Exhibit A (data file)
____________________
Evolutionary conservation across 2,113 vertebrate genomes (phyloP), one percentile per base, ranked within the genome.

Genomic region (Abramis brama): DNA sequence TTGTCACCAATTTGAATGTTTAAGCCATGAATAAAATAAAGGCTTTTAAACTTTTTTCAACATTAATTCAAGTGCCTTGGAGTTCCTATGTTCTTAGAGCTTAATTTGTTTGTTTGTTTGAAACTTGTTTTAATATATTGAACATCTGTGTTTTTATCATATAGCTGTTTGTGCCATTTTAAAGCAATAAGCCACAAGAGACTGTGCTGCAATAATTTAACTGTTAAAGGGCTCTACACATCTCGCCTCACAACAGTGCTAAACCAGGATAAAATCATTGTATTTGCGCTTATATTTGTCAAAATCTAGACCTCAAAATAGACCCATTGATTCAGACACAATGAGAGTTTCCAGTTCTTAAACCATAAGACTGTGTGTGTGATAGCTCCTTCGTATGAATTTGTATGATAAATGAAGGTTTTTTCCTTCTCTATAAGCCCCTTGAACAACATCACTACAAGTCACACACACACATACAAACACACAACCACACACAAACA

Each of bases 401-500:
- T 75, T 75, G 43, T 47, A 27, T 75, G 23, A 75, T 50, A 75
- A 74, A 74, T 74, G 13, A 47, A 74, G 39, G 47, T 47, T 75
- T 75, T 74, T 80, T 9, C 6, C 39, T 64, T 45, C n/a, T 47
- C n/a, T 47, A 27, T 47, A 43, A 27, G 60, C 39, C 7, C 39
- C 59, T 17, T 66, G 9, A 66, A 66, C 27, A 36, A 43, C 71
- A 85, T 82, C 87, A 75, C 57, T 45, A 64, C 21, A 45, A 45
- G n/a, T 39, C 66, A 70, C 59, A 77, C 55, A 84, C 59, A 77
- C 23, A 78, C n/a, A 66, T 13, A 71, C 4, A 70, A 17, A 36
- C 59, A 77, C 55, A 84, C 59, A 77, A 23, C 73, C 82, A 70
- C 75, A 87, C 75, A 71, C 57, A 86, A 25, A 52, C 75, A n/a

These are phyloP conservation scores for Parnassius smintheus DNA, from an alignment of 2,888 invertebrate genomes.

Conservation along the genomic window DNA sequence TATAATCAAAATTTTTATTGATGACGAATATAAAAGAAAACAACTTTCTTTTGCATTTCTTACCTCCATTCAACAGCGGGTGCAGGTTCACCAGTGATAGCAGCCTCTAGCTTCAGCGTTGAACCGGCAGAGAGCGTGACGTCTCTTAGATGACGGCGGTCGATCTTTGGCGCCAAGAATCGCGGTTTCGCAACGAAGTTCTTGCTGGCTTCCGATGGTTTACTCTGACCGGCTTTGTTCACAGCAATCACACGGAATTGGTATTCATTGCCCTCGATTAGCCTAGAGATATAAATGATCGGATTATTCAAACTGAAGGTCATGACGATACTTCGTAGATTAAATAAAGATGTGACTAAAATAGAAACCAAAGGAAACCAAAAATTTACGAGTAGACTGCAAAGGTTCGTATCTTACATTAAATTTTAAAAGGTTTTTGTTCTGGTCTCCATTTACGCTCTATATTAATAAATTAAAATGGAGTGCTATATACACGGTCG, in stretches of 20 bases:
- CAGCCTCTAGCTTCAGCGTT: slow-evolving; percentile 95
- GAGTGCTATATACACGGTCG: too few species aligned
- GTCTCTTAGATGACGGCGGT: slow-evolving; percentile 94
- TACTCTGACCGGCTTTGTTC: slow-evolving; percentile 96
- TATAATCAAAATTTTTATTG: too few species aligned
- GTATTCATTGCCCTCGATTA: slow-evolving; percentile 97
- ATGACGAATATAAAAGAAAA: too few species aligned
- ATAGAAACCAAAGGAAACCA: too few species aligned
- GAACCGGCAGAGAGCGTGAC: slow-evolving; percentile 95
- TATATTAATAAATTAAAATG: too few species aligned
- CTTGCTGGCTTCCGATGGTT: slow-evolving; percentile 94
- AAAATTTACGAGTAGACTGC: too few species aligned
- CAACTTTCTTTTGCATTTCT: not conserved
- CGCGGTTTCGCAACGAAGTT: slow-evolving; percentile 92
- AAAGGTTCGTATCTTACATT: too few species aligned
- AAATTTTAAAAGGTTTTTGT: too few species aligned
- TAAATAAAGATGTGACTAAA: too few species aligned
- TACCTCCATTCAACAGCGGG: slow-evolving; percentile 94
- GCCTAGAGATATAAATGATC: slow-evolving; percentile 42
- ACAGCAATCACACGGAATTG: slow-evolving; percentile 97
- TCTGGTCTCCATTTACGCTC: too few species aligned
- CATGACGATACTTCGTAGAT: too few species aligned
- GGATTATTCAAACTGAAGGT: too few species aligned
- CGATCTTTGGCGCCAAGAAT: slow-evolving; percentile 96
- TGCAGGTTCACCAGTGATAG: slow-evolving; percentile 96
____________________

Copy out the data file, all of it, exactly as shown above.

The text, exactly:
Evolutionary conservation across 2,113 vertebrate genomes (phyloP), one percentile per base, ranked within the genome.

Genomic region (Abramis brama): DNA sequence TTGTCACCAATTTGAATGTTTAAGCCATGAATAAAATAAAGGCTTTTAAACTTTTTTCAACATTAATTCAAGTGCCTTGGAGTTCCTATGTTCTTAGAGCTTAATTTGTTTGTTTGTTTGAAACTTGTTTTAATATATTGAACATCTGTGTTTTTATCATATAGCTGTTTGTGCCATTTTAAAGCAATAAGCCACAAGAGACTGTGCTGCAATAATTTAACTGTTAAAGGGCTCTACACATCTCGCCTCACAACAGTGCTAAACCAGGATAAAATCATTGTATTTGCGCTTATATTTGTCAAAATCTAGACCTCAAAATAGACCCATTGATTCAGACACAATGAGAGTTTCCAGTTCTTAAACCATAAGACTGTGTGTGTGATAGCTCCTTCGTATGAATTTGTATGATAAATGAAGGTTTTTTCCTTCTCTATAAGCCCCTTGAACAACATCACTACAAGTCACACACACACATACAAACACACAACCACACACAAACA

Each of bases 401-500:
- T 75, T 75, G 43, T 47, A 27, T 75, G 23, A 75, T 50, A 75
- A 74, A 74, T 74, G 13, A 47, A 74, G 39, G 47, T 47, T 75
- T 75, T 74, T 80, T 9, C 6, C 39, T 64, T 45, C n/a, T 47
- C n/a, T 47, A 27, T 47, A 43, A 27, G 60, C 39, C 7, C 39
- C 59, T 17, T 66, G 9, A 66, A 66, C 27, A 36, A 43, C 71
- A 85, T 82, C 87, A 75, C 57, T 45, A 64, C 21, A 45, A 45
- G n/a, T 39, C 66, A 70, C 59, A 77, C 55, A 84, C 59, A 77
- C 23, A 78, C n/a, A 66, T 13, A 71, C 4, A 70, A 17, A 36
- C 59, A 77, C 55, A 84, C 59, A 77, A 23, C 73, C 82, A 70
- C 75, A 87, C 75, A 71, C 57, A 86, A 25, A 52, C 75, A n/a

These are phyloP conservation scores for Parnassius smintheus DNA, from an alignment of 2,888 invertebrate genomes.

Conservation along the genomic window DNA sequence TATAATCAAAATTTTTATTGATGACGAATATAAAAGAAAACAACTTTCTTTTGCATTTCTTACCTCCATTCAACAGCGGGTGCAGGTTCACCAGTGATAGCAGCCTCTAGCTTCAGCGTTGAACCGGCAGAGAGCGTGACGTCTCTTAGATGACGGCGGTCGATCTTTGGCGCCAAGAATCGCGGTTTCGCAACGAAGTTCTTGCTGGCTTCCGATGGTTTACTCTGACCGGCTTTGTTCACAGCAATCACACGGAATTGGTATTCATTGCCCTCGATTAGCCTAGAGATATAAATGATCGGATTATTCAAACTGAAGGTCATGACGATACTTCGTAGATTAAATAAAGATGTGACTAAAATAGAAACCAAAGGAAACCAAAAATTTACGAGTAGACTGCAAAGGTTCGTATCTTACATTAAATTTTAAAAGGTTTTTGTTCTGGTCTCCATTTACGCTCTATATTAATAAATTAAAATGGAGTGCTATATACACGGTCG, in stretches of 20 bases:
- CAGCCTCTAGCTTCAGCGTT: slow-evolving; percentile 95
- GAGTGCTATATACACGGTCG: too few species aligned
- GTCTCTTAGATGACGGCGGT: slow-evolving; percentile 94
- TACTCTGACCGGCTTTGTTC: slow-evolving; percentile 96
- TATAATCAAAATTTTTATTG: too few species aligned
- GTATTCATTGCCCTCGATTA: slow-evolving; percentile 97
- ATGACGAATATAAAAGAAAA: too few species aligned
- ATAGAAACCAAAGGAAACCA: too few species aligned
- GAACCGGCAGAGAGCGTGAC: slow-evolving; percentile 95
- TATATTAATAAATTAAAATG: too few species aligned
- CTTGCTGGCTTCCGATGGTT: slow-evolving; percentile 94
- AAAATTTACGAGTAGACTGC: too few species aligned
- CAACTTTCTTTTGCATTTCT: not conserved
- CGCGGTTTCGCAACGAAGTT: slow-evolving; percentile 92
- AAAGGTTCGTATCTTACATT: too few species aligned
- AAATTTTAAAAGGTTTTTGT: too few species aligned
- TAAATAAAGATGTGACTAAA: too few species aligned
- TACCTCCATTCAACAGCGGG: slow-evolving; percentile 94
- GCCTAGAGATATAAATGATC: slow-evolving; percentile 42
- ACAGCAATCACACGGAATTG: slow-evolving; percentile 97
- TCTGGTCTCCATTTACGCTC: too few species aligned
- CATGACGATACTTCGTAGAT: too few species aligned
- GGATTATTCAAACTGAAGGT: too few species aligned
- CGATCTTTGGCGCCAAGAAT: slow-evolving; percentile 96
- TGCAGGTTCACCAGTGATAG: slow-evolving; percentile 96